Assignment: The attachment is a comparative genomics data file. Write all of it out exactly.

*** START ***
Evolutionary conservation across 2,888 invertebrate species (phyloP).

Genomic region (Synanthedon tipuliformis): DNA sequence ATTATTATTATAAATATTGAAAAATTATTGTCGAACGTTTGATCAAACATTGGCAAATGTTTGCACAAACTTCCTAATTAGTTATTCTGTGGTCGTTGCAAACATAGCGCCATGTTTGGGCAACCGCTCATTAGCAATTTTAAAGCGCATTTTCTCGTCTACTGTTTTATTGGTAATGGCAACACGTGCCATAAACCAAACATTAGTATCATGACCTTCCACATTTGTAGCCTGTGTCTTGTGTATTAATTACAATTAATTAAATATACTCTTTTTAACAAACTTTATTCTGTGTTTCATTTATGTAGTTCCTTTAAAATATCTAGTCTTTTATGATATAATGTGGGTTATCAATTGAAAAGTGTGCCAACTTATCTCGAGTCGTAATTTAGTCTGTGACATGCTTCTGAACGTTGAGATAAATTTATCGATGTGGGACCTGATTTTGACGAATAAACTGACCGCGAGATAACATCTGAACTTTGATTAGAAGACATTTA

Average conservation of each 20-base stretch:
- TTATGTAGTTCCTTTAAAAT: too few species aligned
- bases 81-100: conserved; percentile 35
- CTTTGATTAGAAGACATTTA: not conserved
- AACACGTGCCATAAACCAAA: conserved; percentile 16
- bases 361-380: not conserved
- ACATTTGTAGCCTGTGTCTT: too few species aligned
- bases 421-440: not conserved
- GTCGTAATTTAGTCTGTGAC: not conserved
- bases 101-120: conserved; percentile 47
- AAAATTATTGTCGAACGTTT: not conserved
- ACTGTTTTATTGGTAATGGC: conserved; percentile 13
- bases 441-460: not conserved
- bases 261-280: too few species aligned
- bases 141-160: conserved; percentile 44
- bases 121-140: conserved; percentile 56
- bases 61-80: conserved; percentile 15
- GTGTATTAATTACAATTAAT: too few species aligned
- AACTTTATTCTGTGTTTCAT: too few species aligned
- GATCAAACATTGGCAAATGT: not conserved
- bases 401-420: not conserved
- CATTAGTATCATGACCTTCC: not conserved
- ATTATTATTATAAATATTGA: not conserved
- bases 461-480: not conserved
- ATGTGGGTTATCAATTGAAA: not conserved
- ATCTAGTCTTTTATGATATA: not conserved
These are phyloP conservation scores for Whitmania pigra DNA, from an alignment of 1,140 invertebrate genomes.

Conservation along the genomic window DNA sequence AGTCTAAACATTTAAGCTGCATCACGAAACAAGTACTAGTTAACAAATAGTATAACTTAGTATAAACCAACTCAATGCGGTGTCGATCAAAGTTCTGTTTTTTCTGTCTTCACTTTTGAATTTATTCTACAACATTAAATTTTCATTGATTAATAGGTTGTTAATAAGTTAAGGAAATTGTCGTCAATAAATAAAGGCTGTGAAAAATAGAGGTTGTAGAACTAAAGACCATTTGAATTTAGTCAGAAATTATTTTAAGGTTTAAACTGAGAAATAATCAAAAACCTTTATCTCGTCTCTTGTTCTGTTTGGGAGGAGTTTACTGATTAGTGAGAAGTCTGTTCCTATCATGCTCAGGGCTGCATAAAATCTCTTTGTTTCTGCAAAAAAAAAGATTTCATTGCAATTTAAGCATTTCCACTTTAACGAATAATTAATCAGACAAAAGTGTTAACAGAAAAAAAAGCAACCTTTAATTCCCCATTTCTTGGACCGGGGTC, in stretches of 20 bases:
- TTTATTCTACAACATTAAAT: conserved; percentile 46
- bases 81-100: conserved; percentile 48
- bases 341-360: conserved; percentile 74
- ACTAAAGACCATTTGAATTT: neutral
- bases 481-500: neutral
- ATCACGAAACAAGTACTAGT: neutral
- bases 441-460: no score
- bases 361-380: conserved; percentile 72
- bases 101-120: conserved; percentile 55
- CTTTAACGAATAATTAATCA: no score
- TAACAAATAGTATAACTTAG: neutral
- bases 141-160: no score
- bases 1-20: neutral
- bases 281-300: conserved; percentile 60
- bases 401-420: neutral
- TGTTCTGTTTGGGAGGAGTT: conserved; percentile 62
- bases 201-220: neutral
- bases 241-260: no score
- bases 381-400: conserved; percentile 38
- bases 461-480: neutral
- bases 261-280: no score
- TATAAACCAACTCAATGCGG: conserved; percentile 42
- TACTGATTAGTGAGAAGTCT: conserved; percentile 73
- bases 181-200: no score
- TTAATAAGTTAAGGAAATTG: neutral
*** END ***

Evolutionary conservation across 2,888 invertebrate species (phyloP).

Genomic region (Synanthedon tipuliformis): DNA sequence ATTATTATTATAAATATTGAAAAATTATTGTCGAACGTTTGATCAAACATTGGCAAATGTTTGCACAAACTTCCTAATTAGTTATTCTGTGGTCGTTGCAAACATAGCGCCATGTTTGGGCAACCGCTCATTAGCAATTTTAAAGCGCATTTTCTCGTCTACTGTTTTATTGGTAATGGCAACACGTGCCATAAACCAAACATTAGTATCATGACCTTCCACATTTGTAGCCTGTGTCTTGTGTATTAATTACAATTAATTAAATATACTCTTTTTAACAAACTTTATTCTGTGTTTCATTTATGTAGTTCCTTTAAAATATCTAGTCTTTTATGATATAATGTGGGTTATCAATTGAAAAGTGTGCCAACTTATCTCGAGTCGTAATTTAGTCTGTGACATGCTTCTGAACGTTGAGATAAATTTATCGATGTGGGACCTGATTTTGACGAATAAACTGACCGCGAGATAACATCTGAACTTTGATTAGAAGACATTTA

Average conservation of each 20-base stretch:
- TTATGTAGTTCCTTTAAAAT: too few species aligned
- bases 81-100: conserved; percentile 35
- CTTTGATTAGAAGACATTTA: not conserved
- AACACGTGCCATAAACCAAA: conserved; percentile 16
- bases 361-380: not conserved
- ACATTTGTAGCCTGTGTCTT: too few species aligned
- bases 421-440: not conserved
- GTCGTAATTTAGTCTGTGAC: not conserved
- bases 101-120: conserved; percentile 47
- AAAATTATTGTCGAACGTTT: not conserved
- ACTGTTTTATTGGTAATGGC: conserved; percentile 13
- bases 441-460: not conserved
- bases 261-280: too few species aligned
- bases 141-160: conserved; percentile 44
- bases 121-140: conserved; percentile 56
- bases 61-80: conserved; percentile 15
- GTGTATTAATTACAATTAAT: too few species aligned
- AACTTTATTCTGTGTTTCAT: too few species aligned
- GATCAAACATTGGCAAATGT: not conserved
- bases 401-420: not conserved
- CATTAGTATCATGACCTTCC: not conserved
- ATTATTATTATAAATATTGA: not conserved
- bases 461-480: not conserved
- ATGTGGGTTATCAATTGAAA: not conserved
- ATCTAGTCTTTTATGATATA: not conserved
These are phyloP conservation scores for Whitmania pigra DNA, from an alignment of 1,140 invertebrate genomes.

Conservation along the genomic window DNA sequence AGTCTAAACATTTAAGCTGCATCACGAAACAAGTACTAGTTAACAAATAGTATAACTTAGTATAAACCAACTCAATGCGGTGTCGATCAAAGTTCTGTTTTTTCTGTCTTCACTTTTGAATTTATTCTACAACATTAAATTTTCATTGATTAATAGGTTGTTAATAAGTTAAGGAAATTGTCGTCAATAAATAAAGGCTGTGAAAAATAGAGGTTGTAGAACTAAAGACCATTTGAATTTAGTCAGAAATTATTTTAAGGTTTAAACTGAGAAATAATCAAAAACCTTTATCTCGTCTCTTGTTCTGTTTGGGAGGAGTTTACTGATTAGTGAGAAGTCTGTTCCTATCATGCTCAGGGCTGCATAAAATCTCTTTGTTTCTGCAAAAAAAAAGATTTCATTGCAATTTAAGCATTTCCACTTTAACGAATAATTAATCAGACAAAAGTGTTAACAGAAAAAAAAGCAACCTTTAATTCCCCATTTCTTGGACCGGGGTC, in stretches of 20 bases:
- TTTATTCTACAACATTAAAT: conserved; percentile 46
- bases 81-100: conserved; percentile 48
- bases 341-360: conserved; percentile 74
- ACTAAAGACCATTTGAATTT: neutral
- bases 481-500: neutral
- ATCACGAAACAAGTACTAGT: neutral
- bases 441-460: no score
- bases 361-380: conserved; percentile 72
- bases 101-120: conserved; percentile 55
- CTTTAACGAATAATTAATCA: no score
- TAACAAATAGTATAACTTAG: neutral
- bases 141-160: no score
- bases 1-20: neutral
- bases 281-300: conserved; percentile 60
- bases 401-420: neutral
- TGTTCTGTTTGGGAGGAGTT: conserved; percentile 62
- bases 201-220: neutral
- bases 241-260: no score
- bases 381-400: conserved; percentile 38
- bases 461-480: neutral
- bases 261-280: no score
- TATAAACCAACTCAATGCGG: conserved; percentile 42
- TACTGATTAGTGAGAAGTCT: conserved; percentile 73
- bases 181-200: no score
- TTAATAAGTTAAGGAAATTG: neutral